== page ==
There was no sign of George Clooney, Tilda Swinton, Josh Brolin or any of the other stars of Hail, Caesar! – the Coen Brothers comedy chosen as the big curtain-raiser.
But there was no mistaking the feeling that the opening gala of the Glasgow Film Festival is now one of the biggest dates in the industry calendar. How unfortunate, then, that the launch of the event was overshadowed by the latest round of unseemly wrangling over a Scottish film studio.
Just hours before Hail, Caesar! had its UK premiere at the festival, Tommy Gormley, the Glasgow-born film-maker who was the assistant director on the most recent Star Wars blockbuster, delivered the most crushing analysis yet of where Scotland’s film industry is at. He said the “harsh, inescapable and unacceptable truth” was that Scotland’s share of film production spend in the UK has slumped to 3 per cent.
Branding this figure “catastrophically low,” Gormley went on to bemoan the “shocking” lack of ambition for the film and TV sectors north of the Border.
This state of affairs is, of course, is being laid at the door of the Scottish Government and two of its quangos - Creative Scotland and Scottish Enterprise. Mr Gormley’s damning open letter was entirely inspired by a poor performance by representatives from the latter two organisations at Holyrood earlier this month.
Just over a year ago, when MSPs were investigating the film industry, they were sprung a major surprise when news emerged of an impending deal which would finally see one built and was said to be just eight weeks from final agreement. Although Cumbernauld is the most likely location, partly due to the fact a converted warehouse there is already home to time-travel series Outlander, few know where the preferred site for this proposal is due to commercial confidentiality concerns.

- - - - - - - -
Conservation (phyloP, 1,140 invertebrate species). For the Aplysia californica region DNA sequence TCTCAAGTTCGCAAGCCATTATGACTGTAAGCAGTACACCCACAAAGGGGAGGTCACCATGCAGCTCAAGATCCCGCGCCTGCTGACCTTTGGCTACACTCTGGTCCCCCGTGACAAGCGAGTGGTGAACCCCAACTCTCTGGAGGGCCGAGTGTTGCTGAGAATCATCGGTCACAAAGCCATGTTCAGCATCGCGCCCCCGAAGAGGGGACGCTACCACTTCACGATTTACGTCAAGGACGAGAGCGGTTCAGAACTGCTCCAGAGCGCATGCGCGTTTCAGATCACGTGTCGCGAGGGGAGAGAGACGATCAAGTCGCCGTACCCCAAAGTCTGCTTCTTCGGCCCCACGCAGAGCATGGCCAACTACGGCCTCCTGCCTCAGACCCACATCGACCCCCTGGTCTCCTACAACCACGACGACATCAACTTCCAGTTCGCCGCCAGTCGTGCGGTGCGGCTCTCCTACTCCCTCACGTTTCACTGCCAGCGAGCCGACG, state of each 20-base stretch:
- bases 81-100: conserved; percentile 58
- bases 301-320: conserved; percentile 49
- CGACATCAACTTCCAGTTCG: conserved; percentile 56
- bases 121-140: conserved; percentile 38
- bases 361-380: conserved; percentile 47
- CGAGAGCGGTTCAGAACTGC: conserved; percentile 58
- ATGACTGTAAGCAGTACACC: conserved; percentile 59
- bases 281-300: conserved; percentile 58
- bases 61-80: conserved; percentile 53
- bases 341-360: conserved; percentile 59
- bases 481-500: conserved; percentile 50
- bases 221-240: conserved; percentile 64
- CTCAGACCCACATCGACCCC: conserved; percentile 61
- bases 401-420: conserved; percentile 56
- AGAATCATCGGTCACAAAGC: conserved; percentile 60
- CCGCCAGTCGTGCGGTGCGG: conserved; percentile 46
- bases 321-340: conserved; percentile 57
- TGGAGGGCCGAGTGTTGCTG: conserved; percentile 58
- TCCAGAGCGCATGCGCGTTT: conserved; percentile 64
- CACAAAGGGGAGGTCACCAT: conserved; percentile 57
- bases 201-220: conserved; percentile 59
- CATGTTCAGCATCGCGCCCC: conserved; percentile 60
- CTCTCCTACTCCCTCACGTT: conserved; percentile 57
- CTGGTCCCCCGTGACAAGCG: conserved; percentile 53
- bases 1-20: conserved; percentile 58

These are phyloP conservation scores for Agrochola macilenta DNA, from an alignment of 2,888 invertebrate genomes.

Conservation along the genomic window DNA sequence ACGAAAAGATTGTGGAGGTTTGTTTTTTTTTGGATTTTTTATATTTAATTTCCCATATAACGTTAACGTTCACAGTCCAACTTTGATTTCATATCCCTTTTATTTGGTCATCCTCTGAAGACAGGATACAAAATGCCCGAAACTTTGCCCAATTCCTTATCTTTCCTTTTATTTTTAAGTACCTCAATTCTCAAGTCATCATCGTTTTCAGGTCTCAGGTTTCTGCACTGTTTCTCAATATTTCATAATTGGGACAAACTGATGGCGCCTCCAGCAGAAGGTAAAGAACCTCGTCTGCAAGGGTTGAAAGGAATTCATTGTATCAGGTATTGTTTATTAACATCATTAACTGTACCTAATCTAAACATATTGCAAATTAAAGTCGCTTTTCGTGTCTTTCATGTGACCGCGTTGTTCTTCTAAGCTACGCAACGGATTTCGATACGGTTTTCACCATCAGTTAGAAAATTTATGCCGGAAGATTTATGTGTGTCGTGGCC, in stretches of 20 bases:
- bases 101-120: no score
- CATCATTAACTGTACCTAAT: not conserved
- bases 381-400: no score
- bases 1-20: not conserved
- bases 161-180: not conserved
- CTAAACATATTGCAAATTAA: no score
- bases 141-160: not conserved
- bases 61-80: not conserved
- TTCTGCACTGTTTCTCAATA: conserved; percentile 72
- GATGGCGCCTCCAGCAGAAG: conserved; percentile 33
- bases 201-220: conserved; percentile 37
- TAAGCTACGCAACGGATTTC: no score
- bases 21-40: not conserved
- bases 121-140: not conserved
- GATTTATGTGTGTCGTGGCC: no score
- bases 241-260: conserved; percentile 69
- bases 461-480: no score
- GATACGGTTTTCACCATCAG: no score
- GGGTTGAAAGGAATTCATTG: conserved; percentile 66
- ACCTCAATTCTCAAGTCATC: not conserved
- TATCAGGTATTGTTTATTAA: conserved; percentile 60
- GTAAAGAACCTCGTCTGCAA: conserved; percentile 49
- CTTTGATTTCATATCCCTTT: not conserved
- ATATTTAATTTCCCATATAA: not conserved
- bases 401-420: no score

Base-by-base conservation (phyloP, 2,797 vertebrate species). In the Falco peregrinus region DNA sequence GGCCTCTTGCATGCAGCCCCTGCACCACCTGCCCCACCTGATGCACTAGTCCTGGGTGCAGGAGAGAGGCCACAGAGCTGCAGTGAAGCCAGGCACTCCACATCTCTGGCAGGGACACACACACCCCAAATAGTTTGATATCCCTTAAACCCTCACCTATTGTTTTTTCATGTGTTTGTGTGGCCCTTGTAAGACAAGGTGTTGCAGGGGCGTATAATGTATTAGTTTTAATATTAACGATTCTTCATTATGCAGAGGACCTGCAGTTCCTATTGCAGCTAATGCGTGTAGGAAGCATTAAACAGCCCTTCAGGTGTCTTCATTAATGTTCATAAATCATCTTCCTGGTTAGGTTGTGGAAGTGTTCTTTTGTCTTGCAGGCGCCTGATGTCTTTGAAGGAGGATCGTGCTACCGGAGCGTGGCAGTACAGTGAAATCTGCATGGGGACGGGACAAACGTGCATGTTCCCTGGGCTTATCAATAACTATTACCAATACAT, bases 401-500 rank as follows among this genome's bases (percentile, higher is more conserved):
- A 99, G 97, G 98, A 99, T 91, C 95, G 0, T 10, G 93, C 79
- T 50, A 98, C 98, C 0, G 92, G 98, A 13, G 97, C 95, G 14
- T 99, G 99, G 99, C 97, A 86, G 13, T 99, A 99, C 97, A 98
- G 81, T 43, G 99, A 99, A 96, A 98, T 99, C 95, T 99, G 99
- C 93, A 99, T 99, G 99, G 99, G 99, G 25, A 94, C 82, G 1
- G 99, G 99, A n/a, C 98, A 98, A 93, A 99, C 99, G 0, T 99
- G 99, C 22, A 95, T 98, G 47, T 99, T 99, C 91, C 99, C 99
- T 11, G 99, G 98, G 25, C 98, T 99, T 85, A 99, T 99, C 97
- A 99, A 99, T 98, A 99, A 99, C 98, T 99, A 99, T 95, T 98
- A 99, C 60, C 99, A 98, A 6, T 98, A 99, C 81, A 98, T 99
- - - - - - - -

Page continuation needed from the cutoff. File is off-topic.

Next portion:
Creative Scotland is dampening down expectations that a “shiny new studio” is going to be delivered anytime soon.
The latest mood music from the government is that any studio will have to be a private-sector led development, due to EU restrictions on what state funding may be used for.
This is exactly what is on offer on the outskirts of Edinburgh, with the Pentland Studios project, which the industry has belatedly been rallying support for. The problem is that it not the project at the centre of all the behind-the-scenes talks over the last year.
To complicate matters further, the developers of the rival project in the Straiton area have decided they did not need financial support from the Scottish Government – or any kind of support from the planning authority in Midlothian, which is opposed to the loss of green belt land for the project.
What they do need from the government is to rule in their favour at the forthcoming appeal, instigated after they bypassed the local authority, which will hear the increasingly passionate arguments for and against the project.
But could the green light for the Pentland Studios development kill off interest from the operator at the centre of the other “incredibly complex” proposal which is said to have reached a “critical stage”?
I suspect the real dramas are still to unfold.